Blog Comments

  1. Dark Muse's Avatar
    That is an interesting point about the idea of women characters often being used as a way to prop up male characters. As I indicated with H.G wells as long as I think the story is good, I could happily read a book which had an entirely, or predominately male cast as it were. I usually relate better to the male characters than the women anyway honestly. But it would be interesting to read a book with predominately female characters in which there was not any romance, or love-interest.

    Oftentimes books that are written by women authors featuring female characters annoy me more than the books that get criticized as being sexist. Perhaps it is in part because the author is trying too hard to create that positive, strong female role model. It would be nice to read a book featuring a female character who is indeed very humanly flawed and whose life does not revolve around finding love.

    In regards to the rape issue. I can understand where you are coming from and the point you are making but as someone who is genuinely interested in history, I think it would be naive to write a work of HF where you just pretend like rape was not very much a fact of that time period and life in that time. It is an acknowledgement of things which actually happened. I would not want to read some idealized, romanticized version of history where all the violence and bad things are swept under the rug, so not to offend anyone's delicate sensibilities.
  2. TheFifthElement's Avatar
    You see this:
    [QUOTE]and for me in a way I find it kind of refreshing to read a book in which there is not this need to create some romantic story line as a way to make the book more interesting, or appealing to women readers. [/]
    Is a classic 'sexist' comment and, perhaps, the crux of the misunderstanding about sexism in books and the reason many women rail against the portrayal of women in books (e.g. solely there to prop up male characters, to add love interest or sexual interest or sexual exploitation) or the portrayal of books for women. In fact your whole post sums it up in a roundabout kind of way. Just because you're a women doesn't mean you're interested in romance. Women manage to have whole lives filled with action, activity, intrigue, exploits and dramas which have nothing to do with men or the domestic sphere. So why do these things not exist, or seem so hard to find, in literature (and movies)? Interestingly in the movies they are now starting to understand that you can take a character which has been written as a man and cast a woman in the role and there is no need to make any changes because, you know what: women are people too. Flawed and interesting, just like men. Just poorly represented, typecast and, often, dismissed. I think this is also a problem with the idea of the 'strong, independent female role model'. I'm not too fussed about an idealistic representation of women, but a realistic and representative one would be nice. The issue with rape in books is that it's often there for male titillation, and contributes (in a roundabout way, as lots of things do) to the ongoing representation of women as being for male consumption and male desire being the primary appetite being served rather than historical accuracy.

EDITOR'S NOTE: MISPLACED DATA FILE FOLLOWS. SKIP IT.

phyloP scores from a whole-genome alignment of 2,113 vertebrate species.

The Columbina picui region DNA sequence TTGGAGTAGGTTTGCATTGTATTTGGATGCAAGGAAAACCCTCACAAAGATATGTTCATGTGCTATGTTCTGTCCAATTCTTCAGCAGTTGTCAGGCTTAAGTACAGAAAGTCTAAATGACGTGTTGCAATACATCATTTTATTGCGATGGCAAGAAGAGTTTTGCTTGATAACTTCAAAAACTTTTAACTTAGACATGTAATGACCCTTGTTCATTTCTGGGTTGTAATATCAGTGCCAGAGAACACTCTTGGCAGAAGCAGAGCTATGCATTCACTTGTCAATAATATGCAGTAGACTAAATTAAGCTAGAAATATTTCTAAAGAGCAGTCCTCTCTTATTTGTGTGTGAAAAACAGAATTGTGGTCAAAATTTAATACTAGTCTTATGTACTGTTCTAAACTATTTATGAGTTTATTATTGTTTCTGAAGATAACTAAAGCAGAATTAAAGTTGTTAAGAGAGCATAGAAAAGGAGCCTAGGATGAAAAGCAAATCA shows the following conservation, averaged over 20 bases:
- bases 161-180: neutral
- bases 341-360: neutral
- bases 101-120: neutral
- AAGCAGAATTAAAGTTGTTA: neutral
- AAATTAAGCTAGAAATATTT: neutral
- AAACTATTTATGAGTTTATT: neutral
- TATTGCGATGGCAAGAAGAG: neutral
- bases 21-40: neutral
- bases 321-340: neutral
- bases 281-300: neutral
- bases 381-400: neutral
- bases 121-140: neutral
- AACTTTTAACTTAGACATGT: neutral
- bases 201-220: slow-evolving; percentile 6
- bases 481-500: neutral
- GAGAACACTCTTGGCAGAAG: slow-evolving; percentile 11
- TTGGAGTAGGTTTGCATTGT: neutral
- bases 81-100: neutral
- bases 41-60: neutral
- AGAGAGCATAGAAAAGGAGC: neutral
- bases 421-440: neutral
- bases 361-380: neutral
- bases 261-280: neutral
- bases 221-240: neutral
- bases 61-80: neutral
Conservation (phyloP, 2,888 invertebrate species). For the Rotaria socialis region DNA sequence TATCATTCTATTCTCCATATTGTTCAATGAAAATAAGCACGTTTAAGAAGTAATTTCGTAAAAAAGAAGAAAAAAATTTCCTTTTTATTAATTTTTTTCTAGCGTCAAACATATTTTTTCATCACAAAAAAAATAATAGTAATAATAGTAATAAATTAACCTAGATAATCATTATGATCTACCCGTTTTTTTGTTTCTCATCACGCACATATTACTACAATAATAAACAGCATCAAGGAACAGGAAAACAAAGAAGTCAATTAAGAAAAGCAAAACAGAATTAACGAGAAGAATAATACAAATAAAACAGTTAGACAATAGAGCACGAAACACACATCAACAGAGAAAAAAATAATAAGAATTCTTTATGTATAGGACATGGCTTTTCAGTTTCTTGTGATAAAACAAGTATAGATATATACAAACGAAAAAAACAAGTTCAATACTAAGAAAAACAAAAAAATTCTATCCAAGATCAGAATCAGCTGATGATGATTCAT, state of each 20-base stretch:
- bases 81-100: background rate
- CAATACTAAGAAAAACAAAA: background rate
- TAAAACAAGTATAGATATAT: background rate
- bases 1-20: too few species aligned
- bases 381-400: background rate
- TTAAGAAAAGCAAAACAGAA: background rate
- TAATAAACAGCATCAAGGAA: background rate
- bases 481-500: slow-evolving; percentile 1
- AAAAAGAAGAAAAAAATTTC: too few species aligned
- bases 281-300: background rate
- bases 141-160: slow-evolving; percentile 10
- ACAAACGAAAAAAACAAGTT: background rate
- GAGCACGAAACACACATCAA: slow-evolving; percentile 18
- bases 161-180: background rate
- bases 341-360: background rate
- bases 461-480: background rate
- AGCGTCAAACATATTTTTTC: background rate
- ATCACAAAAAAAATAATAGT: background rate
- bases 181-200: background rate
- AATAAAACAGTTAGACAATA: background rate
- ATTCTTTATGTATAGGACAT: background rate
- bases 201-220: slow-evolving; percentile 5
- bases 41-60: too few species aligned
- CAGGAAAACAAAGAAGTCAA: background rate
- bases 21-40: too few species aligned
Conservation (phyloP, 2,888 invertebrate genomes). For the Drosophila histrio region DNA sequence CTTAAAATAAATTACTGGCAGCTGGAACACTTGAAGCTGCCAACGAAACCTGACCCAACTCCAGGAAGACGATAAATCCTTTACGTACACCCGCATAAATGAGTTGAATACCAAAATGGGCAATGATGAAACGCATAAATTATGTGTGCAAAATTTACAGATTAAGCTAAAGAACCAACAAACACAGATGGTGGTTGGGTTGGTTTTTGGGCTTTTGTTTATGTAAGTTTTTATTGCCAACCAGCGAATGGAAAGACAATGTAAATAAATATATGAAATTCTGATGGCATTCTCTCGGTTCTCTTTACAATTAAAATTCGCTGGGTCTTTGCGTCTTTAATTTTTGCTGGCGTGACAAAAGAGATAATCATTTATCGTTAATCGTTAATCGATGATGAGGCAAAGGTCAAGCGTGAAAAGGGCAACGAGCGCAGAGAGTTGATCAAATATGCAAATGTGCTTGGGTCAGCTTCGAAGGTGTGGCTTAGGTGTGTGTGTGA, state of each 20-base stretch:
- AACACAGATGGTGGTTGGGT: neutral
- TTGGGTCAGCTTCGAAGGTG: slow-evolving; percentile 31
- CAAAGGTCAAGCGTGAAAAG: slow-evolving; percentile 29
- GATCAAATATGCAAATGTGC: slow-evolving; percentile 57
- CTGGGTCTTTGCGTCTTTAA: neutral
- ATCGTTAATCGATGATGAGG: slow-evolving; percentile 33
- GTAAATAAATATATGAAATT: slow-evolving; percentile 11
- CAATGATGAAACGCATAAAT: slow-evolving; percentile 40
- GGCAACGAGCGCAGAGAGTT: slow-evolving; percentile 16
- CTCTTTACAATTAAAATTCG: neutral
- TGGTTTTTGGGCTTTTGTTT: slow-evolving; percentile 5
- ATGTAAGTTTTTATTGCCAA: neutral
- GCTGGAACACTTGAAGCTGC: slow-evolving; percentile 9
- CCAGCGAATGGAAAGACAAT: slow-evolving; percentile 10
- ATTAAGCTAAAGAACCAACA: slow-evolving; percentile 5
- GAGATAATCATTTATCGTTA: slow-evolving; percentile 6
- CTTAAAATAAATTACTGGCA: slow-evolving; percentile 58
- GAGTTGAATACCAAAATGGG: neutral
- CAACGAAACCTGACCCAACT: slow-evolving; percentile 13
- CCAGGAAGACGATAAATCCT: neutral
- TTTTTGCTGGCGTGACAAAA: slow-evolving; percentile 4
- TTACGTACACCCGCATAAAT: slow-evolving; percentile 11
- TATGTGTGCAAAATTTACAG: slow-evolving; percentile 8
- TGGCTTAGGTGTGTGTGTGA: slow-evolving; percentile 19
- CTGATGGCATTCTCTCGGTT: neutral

Updated 01-29-2016 at 12:51 PM by TheFifthElement